November 8: Democracy revolts against itself
TEHRAN - The election of Barack Obama as the president of the United States in 2008 supported the notion that the American people have parted from their past.
All things considered, Obama was, for us, the symbol of a revolution taking place in a conservative society. His distinctions were not just limited to his skin color. What made the new president a different politician both for the American people and the international community was the new outlook of a Democrat on international diplomacy and also his domestic quasi-socialist programs.
We were surprised at first and then happy that the international community responded to the nation’s call for change by awarding the newly-elected president a Nobel Prize in 2009. But does the November 8 election mean we have regressed? Maybe. But if this is true, what factor(s) forced the society to change its mind regarding this?
1: Mr. President’s unsatisfactory record. 2: Or perhaps the nostalgic feelings of going back to the forgotten dreams of an ambitious, rebellious idealist.
I do not truly know! But whatever the case, Mr. Trump’s election clearly shows that we are facing a major social gap and public frustration.
Trump told the American people that he did not trust anyone. And socio-politically speaking, he removed the gap between himself and the American people and talked and acted like he was one of them.
During the last 18 months, very few people noticed his amazing psychological trick.
During this time, we were just fooling ourselves. But he, as people assumed, was acting honestly and wanted to perform surgery on Washington to remove a corrupt organ, as he said, from the country’s political system.
In order to understand the reasons why people chose such ambitious idealist, examining Mr. Obama’s 8-year record in foreign policy, or even examining the records of the Bush and Clinton administrations, is beside the point and would not help us understand the reasons behind this phenomenon. During this time, what was not considered was the failures of previous and current governments that have created the conditions for public dissatisfaction.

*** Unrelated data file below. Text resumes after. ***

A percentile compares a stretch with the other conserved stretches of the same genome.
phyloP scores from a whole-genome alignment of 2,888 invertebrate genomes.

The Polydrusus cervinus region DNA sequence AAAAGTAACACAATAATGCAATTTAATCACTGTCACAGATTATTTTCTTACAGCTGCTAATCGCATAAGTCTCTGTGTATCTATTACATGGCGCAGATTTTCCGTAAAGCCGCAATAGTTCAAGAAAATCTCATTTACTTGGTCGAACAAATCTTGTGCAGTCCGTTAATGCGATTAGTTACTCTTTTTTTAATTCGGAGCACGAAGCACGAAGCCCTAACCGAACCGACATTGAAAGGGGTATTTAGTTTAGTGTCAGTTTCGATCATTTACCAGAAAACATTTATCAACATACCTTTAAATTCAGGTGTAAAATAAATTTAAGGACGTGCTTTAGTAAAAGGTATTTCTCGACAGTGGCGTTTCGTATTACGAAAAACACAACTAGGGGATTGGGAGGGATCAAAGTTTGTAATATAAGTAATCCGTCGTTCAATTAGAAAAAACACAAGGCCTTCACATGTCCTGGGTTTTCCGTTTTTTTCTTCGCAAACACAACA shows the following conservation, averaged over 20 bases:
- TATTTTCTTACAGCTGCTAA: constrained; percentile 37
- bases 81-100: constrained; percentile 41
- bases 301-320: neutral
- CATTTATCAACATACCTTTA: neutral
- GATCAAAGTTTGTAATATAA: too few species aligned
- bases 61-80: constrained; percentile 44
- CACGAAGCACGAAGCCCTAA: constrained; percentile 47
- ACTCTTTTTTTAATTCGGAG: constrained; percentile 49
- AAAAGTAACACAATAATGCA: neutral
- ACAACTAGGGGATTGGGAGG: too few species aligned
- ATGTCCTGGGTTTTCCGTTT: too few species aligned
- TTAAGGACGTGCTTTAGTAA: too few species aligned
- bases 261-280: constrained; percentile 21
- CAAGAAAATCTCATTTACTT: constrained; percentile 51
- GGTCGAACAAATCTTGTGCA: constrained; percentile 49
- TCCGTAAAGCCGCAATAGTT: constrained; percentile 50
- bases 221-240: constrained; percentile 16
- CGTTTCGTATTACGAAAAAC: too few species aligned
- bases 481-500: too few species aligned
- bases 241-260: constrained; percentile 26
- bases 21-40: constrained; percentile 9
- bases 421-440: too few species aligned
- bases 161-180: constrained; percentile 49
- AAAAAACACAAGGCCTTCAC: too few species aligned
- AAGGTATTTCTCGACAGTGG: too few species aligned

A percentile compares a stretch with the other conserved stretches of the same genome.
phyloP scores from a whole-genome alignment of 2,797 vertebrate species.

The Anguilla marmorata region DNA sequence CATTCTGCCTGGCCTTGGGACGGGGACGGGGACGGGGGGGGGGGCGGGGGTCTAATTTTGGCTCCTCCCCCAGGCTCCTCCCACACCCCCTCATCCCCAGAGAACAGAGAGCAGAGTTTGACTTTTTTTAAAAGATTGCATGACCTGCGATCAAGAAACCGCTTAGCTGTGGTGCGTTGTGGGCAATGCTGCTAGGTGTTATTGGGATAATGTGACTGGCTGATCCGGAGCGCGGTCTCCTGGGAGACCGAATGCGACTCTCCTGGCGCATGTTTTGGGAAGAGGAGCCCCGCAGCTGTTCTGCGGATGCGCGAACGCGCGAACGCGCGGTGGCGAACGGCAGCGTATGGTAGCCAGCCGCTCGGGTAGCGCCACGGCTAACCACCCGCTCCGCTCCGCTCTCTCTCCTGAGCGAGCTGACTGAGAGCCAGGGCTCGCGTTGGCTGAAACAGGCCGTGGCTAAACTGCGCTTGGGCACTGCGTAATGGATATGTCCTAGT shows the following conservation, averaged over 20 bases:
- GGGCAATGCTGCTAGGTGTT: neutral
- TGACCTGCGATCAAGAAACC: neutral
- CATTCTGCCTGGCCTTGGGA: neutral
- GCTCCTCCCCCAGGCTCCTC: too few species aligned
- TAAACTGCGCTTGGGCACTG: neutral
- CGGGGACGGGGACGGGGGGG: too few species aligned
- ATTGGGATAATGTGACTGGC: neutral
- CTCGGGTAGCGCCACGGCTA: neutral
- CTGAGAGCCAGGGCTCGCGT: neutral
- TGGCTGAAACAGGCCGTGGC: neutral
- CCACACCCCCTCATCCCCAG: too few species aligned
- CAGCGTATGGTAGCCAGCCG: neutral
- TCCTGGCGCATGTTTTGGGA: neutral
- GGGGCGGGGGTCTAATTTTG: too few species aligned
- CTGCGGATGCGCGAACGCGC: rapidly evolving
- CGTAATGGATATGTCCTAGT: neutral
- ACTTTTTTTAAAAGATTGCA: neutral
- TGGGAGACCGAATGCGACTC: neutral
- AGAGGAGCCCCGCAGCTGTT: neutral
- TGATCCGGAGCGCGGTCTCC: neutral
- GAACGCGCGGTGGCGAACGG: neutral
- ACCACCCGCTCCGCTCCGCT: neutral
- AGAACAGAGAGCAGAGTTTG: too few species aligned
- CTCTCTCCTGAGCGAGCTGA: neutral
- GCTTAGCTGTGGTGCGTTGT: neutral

The society was convinced that the typical politicians are not trustworthy anymore. For instance, spending hundreds of billions of dollars on the unproductive Afghanistan and Iraq war, other international crises, especially in the Middle East, and putting too much focus on foreign policy, were among the factors that led to a sharp decline in economic, welfare, and social indicators.
To understand why the society reacted this way, apart from the responsibilities and the performances of different governments and politicians in Washington and also in smaller scales, in the state governments, is clearly the wickedness of typical politicians. They are the ones who must be held accountable.
But with Mr. Trump’s election, can we conclude that everything has come to an end and the old democracy has surrendered to a modern populism? Depending on whether we look at this subject historically or politically, and whether we have a deep or shallow analysis about it, the answer would be different.
In the final analysis, looking at the subject historically and socially, it is hard to accept that the society has surrendered to a rebel driving a time machine of fulfilling the dreams. In my opinion November 8 is a mere historical shift that will be recorded on the calendar as “the day of the democratic revolt against the inherent power of democracy”. It may seem too optimistic, but it is true.